The Michigan Engineer News Center

CEE researchers earn best paper award from ES&T Letters

Environmental Science & Technology Letters select CEE students' paper as one of the best papers that merit inclusion. | Short Read

Environmental Science & Technology (ES&T) Letters has selected four papers from 2015 that merited inclusion in their awards for best papers.

One of the papers that ES&T Letters chose to recognize was written by Graduate Student Jeseth Delgado Vela and co-authored by Graduate Student Lauren Stadler, Alumna Kelly Martin, Professor Lutgarde Raskin, Professor Nancy Love and Charles Bott of Hampton Roads Sanitation District.

Their paper is titled, “Prospects for Biological Nitrogen Removal from Anaerobic Effluents during Mainstream Wastewater Treatment.” According to the summary, “They concluded that development of effective nitrogen removal technologies will require the development of sensor-mediated controls, improved computational models, and improved removal efficiency relative to reducing energy demands.”

ES&T Letters is an international forum for brief communications on experimental or theoretical results of exceptional timeliness in all aspects of environmental science (pure and applied), and short reviews on emerging environmental science & technology topics.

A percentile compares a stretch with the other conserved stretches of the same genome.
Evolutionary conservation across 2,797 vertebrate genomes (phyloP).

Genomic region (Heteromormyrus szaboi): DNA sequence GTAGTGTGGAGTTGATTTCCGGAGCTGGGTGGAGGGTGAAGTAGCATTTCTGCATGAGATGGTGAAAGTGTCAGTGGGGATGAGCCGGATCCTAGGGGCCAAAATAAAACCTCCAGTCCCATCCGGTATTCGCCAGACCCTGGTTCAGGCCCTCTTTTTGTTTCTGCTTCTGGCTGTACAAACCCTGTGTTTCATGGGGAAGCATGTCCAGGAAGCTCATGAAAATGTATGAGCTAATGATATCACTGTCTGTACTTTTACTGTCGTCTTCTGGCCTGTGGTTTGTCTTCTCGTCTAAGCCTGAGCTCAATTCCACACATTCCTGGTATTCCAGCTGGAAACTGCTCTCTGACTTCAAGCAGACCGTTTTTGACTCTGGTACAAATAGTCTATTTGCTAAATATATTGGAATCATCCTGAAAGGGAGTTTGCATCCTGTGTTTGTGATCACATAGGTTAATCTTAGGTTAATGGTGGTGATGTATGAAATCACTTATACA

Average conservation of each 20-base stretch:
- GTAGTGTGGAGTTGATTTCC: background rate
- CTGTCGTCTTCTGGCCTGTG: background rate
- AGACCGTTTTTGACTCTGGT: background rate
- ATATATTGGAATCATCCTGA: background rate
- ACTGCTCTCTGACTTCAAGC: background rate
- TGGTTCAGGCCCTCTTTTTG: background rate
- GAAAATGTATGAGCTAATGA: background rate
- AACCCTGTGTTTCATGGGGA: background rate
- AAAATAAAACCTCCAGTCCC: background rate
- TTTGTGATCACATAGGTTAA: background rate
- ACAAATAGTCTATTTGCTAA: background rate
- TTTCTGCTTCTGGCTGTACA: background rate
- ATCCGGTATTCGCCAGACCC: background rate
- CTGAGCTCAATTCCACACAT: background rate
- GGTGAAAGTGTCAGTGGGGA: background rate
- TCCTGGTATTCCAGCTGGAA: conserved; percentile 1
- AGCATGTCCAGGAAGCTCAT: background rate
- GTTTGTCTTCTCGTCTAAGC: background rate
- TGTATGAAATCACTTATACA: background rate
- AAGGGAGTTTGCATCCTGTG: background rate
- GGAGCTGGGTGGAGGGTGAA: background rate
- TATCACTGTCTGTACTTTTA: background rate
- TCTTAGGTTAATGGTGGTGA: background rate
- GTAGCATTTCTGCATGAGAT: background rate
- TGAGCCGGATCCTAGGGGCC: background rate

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The electrons absorb laser light and set up “momentum combs” (the hills) spanning the energy valleys within the material (the red line). When the electrons have an energy allowed by the quantum mechanical structure of the material—and also touch the edge of the valley—they emit light. This is why some teeth of the combs are bright and some are dark. By measuring the emitted light and precisely locating its source, the research mapped out the energy valleys in a 2D crystal of tungsten diselenide. Credit: Markus Borsch, Quantum Science Theory Lab, University of Michigan.

Mapping quantum structures with light to unlock their capabilities

Rather than installing new “2D” semiconductors in devices to see what they can do, this new method puts them through their paces with lasers and light detectors. | Medium Read